Conventionally, far flung health facilities across the country rely on road networks to replenish medical and blood supplies which could take days given the state of some roads.
The state of affairs has been said to put lives of patients at risk due to the long period it takes to deliver the supplies.
However, this is set to change in coming weeks when delivery of blood supplies in 21 medical facilities in the Southern Province kicks off using remotely piloted aircraft, popularly known as ‘drones.
This follows a deal signed in February this year, between the government and Zipline Inc, a California-based robotics firm to build infrastructure for unmanned aerial system (UAS) to ensure efficient logistical transportation of medical supplies in the country.
The deal will see Rwanda become the first country in the world to deliver blood supplies with other supplies using drone technology.
Currently, installations for the drone port, where the drones will land and take off in Muhanga District are underway with tests expected to begin in a few weeks.
The first two drones arrived in the country on Sunday and are soon expected to undergo a test and trial phase before actual deliveries begin.
Speaking to The New Times yesterday, Malik Kayumba, the head of the health communication division at Rwanda Biomedical Centre, said more drones were expected in the country in coming days to bring the total number to 15 drones.
Kayumba said the drones would serve to deliver blood supplies to about 21 facilities once operations begin.
In May this year, Zipline entered into a partnership with The UPS Foundation, an internationally renowned logistics firm, to explore using drones to transform the way life-saving medicines, vaccines and blood are delivered across the world.
The UPS Foundation put in $800,000 through a grant to support the initial launch of the initiative in Rwanda.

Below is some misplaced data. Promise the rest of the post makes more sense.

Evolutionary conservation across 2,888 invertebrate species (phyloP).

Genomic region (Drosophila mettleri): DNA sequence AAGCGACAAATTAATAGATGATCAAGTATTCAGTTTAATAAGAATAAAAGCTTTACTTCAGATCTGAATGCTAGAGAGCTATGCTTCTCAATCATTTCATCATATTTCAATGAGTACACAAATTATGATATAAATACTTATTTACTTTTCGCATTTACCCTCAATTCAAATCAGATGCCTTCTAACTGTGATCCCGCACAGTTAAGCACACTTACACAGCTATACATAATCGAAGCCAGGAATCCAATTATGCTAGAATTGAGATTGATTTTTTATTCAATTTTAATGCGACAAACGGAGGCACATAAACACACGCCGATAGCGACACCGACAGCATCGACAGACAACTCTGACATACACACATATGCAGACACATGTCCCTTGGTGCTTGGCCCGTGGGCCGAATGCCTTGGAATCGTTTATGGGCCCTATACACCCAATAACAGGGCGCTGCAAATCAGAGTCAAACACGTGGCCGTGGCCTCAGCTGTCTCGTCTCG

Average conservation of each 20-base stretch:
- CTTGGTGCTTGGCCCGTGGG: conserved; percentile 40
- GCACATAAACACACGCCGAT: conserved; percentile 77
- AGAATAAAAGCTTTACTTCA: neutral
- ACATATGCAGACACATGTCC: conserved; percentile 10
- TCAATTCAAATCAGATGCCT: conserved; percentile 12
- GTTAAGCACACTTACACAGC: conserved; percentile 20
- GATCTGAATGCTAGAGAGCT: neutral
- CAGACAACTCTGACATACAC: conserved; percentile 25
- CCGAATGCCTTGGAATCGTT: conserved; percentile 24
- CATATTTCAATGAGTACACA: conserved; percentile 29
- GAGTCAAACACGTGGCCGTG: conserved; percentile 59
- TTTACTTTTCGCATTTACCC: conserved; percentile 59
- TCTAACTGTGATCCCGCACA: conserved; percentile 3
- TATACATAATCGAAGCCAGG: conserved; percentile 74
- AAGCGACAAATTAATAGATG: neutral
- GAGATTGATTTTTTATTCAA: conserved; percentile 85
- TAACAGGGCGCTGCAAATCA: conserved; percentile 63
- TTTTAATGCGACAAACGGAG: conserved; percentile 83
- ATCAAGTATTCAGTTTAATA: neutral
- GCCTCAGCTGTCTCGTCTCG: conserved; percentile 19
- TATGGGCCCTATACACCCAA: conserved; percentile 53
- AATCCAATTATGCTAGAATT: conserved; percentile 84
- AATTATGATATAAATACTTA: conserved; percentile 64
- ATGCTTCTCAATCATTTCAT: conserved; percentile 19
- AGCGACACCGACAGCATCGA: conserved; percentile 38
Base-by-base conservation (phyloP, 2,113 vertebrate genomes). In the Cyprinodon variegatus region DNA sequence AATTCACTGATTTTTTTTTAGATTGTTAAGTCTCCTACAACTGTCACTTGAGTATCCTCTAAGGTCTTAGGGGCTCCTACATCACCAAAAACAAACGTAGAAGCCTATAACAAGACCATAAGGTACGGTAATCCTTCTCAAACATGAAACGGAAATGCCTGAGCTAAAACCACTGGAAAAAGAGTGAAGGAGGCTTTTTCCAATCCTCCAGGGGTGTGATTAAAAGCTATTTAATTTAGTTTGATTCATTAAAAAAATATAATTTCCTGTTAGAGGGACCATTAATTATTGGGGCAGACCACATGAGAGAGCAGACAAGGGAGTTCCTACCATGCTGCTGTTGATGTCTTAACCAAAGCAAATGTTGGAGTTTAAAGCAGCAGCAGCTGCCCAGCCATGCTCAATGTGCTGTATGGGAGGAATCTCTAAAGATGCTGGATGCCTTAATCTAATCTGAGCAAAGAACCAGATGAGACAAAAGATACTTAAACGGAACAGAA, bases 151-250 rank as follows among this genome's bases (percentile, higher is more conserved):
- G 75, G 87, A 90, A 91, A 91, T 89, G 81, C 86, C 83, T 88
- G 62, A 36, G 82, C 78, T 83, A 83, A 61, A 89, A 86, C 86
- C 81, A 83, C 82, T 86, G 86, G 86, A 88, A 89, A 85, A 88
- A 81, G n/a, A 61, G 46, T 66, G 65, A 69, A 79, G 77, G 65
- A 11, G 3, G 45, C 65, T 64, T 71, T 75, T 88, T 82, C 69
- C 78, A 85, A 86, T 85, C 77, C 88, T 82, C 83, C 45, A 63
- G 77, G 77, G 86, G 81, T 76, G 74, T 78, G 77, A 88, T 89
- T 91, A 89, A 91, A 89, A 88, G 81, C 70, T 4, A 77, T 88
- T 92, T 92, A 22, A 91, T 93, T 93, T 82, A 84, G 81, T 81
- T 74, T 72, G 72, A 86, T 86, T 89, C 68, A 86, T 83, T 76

This aimed at actualising the target to enable the initiative make up to 150 deliveries per day of life-saving blood to 21 transfusing facilities located in the western half of Rwanda.
The plan is to expand the initiative to include vaccines, treatments for HIV/AIDS, malaria, tuberculosis, and many other essential and lifesaving medicines as well as use it as a model for other countries.
Officials say that the choice of Muhanga as the centre of operations and location for the first drone port was partly informed by its centrality to all parts of the country, making it easy to deliver the supplies to even the remotest parts of Rwanda.
In a previous interview with The New Times, Keller Rinaudo the chief executive of Zipline, said by using the drones, Rwanda would significantly reduce the cost incurred in the delivery of medical supplies as well as improve accessibility to even the remotest parts of the country, that are otherwise hard to access by roads.
The government’s commitment to use technology for social good had facilitated his firm’s entry into the country, he said.
“It will be the first time ever that these vehicles are integrated into an existing health supply chain,” Rinaudo said.